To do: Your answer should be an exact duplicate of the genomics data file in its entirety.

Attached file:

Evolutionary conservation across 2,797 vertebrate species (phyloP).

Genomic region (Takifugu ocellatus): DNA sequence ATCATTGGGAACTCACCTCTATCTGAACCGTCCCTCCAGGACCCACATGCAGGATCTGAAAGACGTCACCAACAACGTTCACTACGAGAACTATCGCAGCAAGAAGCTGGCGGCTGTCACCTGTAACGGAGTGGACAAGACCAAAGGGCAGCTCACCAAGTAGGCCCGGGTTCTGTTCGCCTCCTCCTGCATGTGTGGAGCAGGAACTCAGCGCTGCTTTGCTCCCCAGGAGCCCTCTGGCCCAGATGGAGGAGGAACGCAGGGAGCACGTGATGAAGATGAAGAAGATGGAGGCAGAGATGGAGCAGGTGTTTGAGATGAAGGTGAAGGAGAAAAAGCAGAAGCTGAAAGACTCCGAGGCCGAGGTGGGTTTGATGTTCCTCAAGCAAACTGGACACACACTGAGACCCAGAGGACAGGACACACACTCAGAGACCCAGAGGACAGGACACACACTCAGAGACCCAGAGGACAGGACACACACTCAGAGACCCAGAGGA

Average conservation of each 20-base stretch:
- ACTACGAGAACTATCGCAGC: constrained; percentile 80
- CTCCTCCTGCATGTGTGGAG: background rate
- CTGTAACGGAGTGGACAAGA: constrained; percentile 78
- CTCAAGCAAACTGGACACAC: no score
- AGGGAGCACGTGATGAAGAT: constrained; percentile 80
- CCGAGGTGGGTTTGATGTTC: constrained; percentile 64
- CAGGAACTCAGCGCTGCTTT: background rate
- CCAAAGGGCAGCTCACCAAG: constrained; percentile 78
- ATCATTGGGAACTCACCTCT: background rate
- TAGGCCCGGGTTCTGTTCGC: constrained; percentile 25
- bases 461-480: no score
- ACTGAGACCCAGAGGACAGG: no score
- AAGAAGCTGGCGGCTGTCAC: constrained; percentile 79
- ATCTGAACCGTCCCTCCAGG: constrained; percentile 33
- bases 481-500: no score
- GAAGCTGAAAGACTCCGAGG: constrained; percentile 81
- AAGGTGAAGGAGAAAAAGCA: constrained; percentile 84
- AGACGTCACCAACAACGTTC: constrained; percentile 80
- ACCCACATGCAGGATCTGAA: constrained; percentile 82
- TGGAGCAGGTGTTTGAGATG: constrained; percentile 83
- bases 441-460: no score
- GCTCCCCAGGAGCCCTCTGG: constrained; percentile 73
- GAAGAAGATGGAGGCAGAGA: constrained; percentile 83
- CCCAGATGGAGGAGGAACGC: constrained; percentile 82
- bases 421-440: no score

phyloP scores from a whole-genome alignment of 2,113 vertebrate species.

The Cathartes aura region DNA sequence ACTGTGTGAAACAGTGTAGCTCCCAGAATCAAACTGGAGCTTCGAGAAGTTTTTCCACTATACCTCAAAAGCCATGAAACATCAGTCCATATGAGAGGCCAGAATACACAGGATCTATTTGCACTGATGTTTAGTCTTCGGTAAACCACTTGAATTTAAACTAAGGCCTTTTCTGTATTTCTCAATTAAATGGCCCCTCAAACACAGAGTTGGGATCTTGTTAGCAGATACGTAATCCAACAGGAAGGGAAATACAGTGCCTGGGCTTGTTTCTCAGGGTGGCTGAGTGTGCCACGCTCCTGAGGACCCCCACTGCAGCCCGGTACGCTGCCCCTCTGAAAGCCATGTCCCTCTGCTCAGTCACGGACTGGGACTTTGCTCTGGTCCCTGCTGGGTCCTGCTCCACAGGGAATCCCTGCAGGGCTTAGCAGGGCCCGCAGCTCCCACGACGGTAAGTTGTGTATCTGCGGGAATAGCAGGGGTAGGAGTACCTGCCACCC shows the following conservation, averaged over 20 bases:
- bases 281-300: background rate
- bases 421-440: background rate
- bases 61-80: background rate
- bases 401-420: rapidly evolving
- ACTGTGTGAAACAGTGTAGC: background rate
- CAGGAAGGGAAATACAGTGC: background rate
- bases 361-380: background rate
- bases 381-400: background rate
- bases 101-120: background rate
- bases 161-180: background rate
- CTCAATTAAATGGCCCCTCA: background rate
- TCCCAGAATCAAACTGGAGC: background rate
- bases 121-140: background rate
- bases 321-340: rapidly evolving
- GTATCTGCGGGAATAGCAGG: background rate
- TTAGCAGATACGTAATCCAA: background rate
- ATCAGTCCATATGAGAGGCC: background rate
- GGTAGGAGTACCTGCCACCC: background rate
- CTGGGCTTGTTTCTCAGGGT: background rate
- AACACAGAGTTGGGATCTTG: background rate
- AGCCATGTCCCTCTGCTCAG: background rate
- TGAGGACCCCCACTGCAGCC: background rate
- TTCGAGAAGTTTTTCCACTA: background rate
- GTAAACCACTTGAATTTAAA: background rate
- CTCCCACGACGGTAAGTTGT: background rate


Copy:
Evolutionary conservation across 2,797 vertebrate species (phyloP).

Genomic region (Takifugu ocellatus): DNA sequence ATCATTGGGAACTCACCTCTATCTGAACCGTCCCTCCAGGACCCACATGCAGGATCTGAAAGACGTCACCAACAACGTTCACTACGAGAACTATCGCAGCAAGAAGCTGGCGGCTGTCACCTGTAACGGAGTGGACAAGACCAAAGGGCAGCTCACCAAGTAGGCCCGGGTTCTGTTCGCCTCCTCCTGCATGTGTGGAGCAGGAACTCAGCGCTGCTTTGCTCCCCAGGAGCCCTCTGGCCCAGATGGAGGAGGAACGCAGGGAGCACGTGATGAAGATGAAGAAGATGGAGGCAGAGATGGAGCAGGTGTTTGAGATGAAGGTGAAGGAGAAAAAGCAGAAGCTGAAAGACTCCGAGGCCGAGGTGGGTTTGATGTTCCTCAAGCAAACTGGACACACACTGAGACCCAGAGGACAGGACACACACTCAGAGACCCAGAGGACAGGACACACACTCAGAGACCCAGAGGACAGGACACACACTCAGAGACCCAGAGGA

Average conservation of each 20-base stretch:
- ACTACGAGAACTATCGCAGC: constrained; percentile 80
- CTCCTCCTGCATGTGTGGAG: background rate
- CTGTAACGGAGTGGACAAGA: constrained; percentile 78
- CTCAAGCAAACTGGACACAC: no score
- AGGGAGCACGTGATGAAGAT: constrained; percentile 80
- CCGAGGTGGGTTTGATGTTC: constrained; percentile 64
- CAGGAACTCAGCGCTGCTTT: background rate
- CCAAAGGGCAGCTCACCAAG: constrained; percentile 78
- ATCATTGGGAACTCACCTCT: background rate
- TAGGCCCGGGTTCTGTTCGC: constrained; percentile 25
- bases 461-480: no score
- ACTGAGACCCAGAGGACAGG: no score
- AAGAAGCTGGCGGCTGTCAC: constrained; percentile 79
- ATCTGAACCGTCCCTCCAGG: constrained; percentile 33
- bases 481-500: no score
- GAAGCTGAAAGACTCCGAGG: constrained; percentile 81
- AAGGTGAAGGAGAAAAAGCA: constrained; percentile 84
- AGACGTCACCAACAACGTTC: constrained; percentile 80
- ACCCACATGCAGGATCTGAA: constrained; percentile 82
- TGGAGCAGGTGTTTGAGATG: constrained; percentile 83
- bases 441-460: no score
- GCTCCCCAGGAGCCCTCTGG: constrained; percentile 73
- GAAGAAGATGGAGGCAGAGA: constrained; percentile 83
- CCCAGATGGAGGAGGAACGC: constrained; percentile 82
- bases 421-440: no score

phyloP scores from a whole-genome alignment of 2,113 vertebrate species.

The Cathartes aura region DNA sequence ACTGTGTGAAACAGTGTAGCTCCCAGAATCAAACTGGAGCTTCGAGAAGTTTTTCCACTATACCTCAAAAGCCATGAAACATCAGTCCATATGAGAGGCCAGAATACACAGGATCTATTTGCACTGATGTTTAGTCTTCGGTAAACCACTTGAATTTAAACTAAGGCCTTTTCTGTATTTCTCAATTAAATGGCCCCTCAAACACAGAGTTGGGATCTTGTTAGCAGATACGTAATCCAACAGGAAGGGAAATACAGTGCCTGGGCTTGTTTCTCAGGGTGGCTGAGTGTGCCACGCTCCTGAGGACCCCCACTGCAGCCCGGTACGCTGCCCCTCTGAAAGCCATGTCCCTCTGCTCAGTCACGGACTGGGACTTTGCTCTGGTCCCTGCTGGGTCCTGCTCCACAGGGAATCCCTGCAGGGCTTAGCAGGGCCCGCAGCTCCCACGACGGTAAGTTGTGTATCTGCGGGAATAGCAGGGGTAGGAGTACCTGCCACCC shows the following conservation, averaged over 20 bases:
- bases 281-300: background rate
- bases 421-440: background rate
- bases 61-80: background rate
- bases 401-420: rapidly evolving
- ACTGTGTGAAACAGTGTAGC: background rate
- CAGGAAGGGAAATACAGTGC: background rate
- bases 361-380: background rate
- bases 381-400: background rate
- bases 101-120: background rate
- bases 161-180: background rate
- CTCAATTAAATGGCCCCTCA: background rate
- TCCCAGAATCAAACTGGAGC: background rate
- bases 121-140: background rate
- bases 321-340: rapidly evolving
- GTATCTGCGGGAATAGCAGG: background rate
- TTAGCAGATACGTAATCCAA: background rate
- ATCAGTCCATATGAGAGGCC: background rate
- GGTAGGAGTACCTGCCACCC: background rate
- CTGGGCTTGTTTCTCAGGGT: background rate
- AACACAGAGTTGGGATCTTG: background rate
- AGCCATGTCCCTCTGCTCAG: background rate
- TGAGGACCCCCACTGCAGCC: background rate
- TTCGAGAAGTTTTTCCACTA: background rate
- GTAAACCACTTGAATTTAAA: background rate
- CTCCCACGACGGTAAGTTGT: background rate